July 19,2007

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Grassley: IRS Report Shows Non-profit Hospitals Often Provide Little Charity Care

Today, the Internal Revenue Service (IRS) released an interim report summarizing responses from almost 500 tax-exempt hospitals to a May 2006 questionnaire about how they provide and report benefits to the community. Providing community benefit is required for hospitals seeking and retaining tax-exempt status as charities. Sen. Chuck Grassley, ranking member of the Committee on Finance, is reviewing tax-exempt hospitals’ practices as part of a longstanding interest in making sure tax-exempt groups justify their extensive tax breaks with public service, and to protect non- profits from those who might exploit them for personal gain. His staff just released a discussion draft of possible reforms (not legislation) to non-profit hospitals. He made the following comment on today’s IRS report.

“The report makes clear that we need to change business as usual at many of our nation’s nonprofit hospitals. These are self-reported numbers and often include inflated costs or bad debt. It’s troubling that even the overly broad figures paint a bad picture of a significant number of nonprofit hospitals doing very little charity care. The report highlights that 22 percent of the nonprofit hospitals spend less than 1 percent of total revenue on uncompensated care and that 21.6 percent of hospitals reported spending less than 2 percent on community benefit as a percentage of total revenue. The report also shows that it’s possible for hospitals to provide generous support to those in need, with 20 percent of the hospitals providing over 10 percent of total revenues for uncompensated care. The question we have to answer is how to get the poor performers to do as good of a job helping provide medical care to vulnerable populations as the best performers. The newly released staff discussion draft of ideas begins to seek answers to that important question.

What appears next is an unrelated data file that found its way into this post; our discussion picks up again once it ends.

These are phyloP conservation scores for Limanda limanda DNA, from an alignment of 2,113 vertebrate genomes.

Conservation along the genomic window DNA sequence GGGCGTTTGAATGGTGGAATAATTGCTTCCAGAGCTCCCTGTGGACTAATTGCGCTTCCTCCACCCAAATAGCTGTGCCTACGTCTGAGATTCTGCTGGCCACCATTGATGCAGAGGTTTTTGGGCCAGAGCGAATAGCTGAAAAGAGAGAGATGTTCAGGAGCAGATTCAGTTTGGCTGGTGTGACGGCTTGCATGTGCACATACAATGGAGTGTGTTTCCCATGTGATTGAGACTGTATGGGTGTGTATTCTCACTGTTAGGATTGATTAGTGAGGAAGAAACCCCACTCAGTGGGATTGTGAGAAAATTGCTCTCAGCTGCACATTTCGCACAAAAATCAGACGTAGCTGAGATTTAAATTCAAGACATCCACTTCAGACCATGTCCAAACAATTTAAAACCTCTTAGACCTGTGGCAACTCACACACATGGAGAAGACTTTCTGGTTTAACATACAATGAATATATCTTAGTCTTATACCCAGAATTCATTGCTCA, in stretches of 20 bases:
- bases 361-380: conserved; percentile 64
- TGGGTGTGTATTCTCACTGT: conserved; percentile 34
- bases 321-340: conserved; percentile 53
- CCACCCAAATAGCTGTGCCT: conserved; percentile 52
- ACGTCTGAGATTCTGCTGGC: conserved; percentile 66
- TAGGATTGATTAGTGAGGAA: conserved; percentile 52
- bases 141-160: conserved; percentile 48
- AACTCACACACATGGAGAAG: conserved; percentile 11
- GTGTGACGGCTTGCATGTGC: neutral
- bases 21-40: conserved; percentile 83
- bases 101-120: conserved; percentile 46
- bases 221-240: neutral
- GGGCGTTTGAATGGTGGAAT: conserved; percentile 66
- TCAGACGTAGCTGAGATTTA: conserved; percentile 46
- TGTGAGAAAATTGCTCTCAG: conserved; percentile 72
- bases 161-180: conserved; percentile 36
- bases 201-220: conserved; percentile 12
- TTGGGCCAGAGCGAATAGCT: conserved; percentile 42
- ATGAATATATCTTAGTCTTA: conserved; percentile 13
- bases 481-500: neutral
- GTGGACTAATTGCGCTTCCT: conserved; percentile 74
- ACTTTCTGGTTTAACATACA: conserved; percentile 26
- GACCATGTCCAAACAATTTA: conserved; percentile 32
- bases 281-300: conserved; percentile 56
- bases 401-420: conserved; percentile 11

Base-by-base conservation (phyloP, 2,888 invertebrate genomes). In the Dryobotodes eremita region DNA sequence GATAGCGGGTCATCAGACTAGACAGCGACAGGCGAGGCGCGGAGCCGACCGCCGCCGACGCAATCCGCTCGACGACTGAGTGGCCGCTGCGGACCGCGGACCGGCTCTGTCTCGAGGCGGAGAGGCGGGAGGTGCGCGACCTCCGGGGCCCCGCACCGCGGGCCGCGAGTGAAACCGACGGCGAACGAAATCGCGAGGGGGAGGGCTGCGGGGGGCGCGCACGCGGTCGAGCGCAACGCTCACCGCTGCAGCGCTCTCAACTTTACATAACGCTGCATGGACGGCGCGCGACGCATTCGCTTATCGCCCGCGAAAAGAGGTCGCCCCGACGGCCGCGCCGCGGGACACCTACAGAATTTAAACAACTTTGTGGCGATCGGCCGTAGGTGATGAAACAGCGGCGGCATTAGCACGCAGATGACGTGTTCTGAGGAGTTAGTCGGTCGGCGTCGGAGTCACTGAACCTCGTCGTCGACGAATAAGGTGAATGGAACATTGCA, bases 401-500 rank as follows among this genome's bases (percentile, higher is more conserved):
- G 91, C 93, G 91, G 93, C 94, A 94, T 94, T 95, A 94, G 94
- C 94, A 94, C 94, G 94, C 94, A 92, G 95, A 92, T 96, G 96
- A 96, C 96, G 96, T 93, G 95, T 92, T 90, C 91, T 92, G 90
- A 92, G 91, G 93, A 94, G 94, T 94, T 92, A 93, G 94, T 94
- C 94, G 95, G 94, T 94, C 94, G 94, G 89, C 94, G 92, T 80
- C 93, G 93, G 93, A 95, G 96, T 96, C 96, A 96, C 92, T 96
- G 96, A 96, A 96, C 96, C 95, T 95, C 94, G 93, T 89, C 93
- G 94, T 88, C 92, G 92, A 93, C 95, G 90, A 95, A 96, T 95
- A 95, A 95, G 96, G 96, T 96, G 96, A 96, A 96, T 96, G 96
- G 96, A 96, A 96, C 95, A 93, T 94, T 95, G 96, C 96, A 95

“The responses from the nonprofit hospitals make clear that the hospitals are all over the map in defining charity care. We need common terms and measurements so taxpayers can have confidence that nonprofit hospitals are providing benefits commensurate with the billions of dollars in tax breaks they receive every year. I’m especially troubled by the reporting by some hospitals that they do little to nothing to inform or promote charity care policies to their patients. These policies shouldn’t be hidden under a bushel. They should be in the light for all to know and see.

“I look forward to examining today’s report in more detail and look forward to the additional analysis to come in this compliance project.”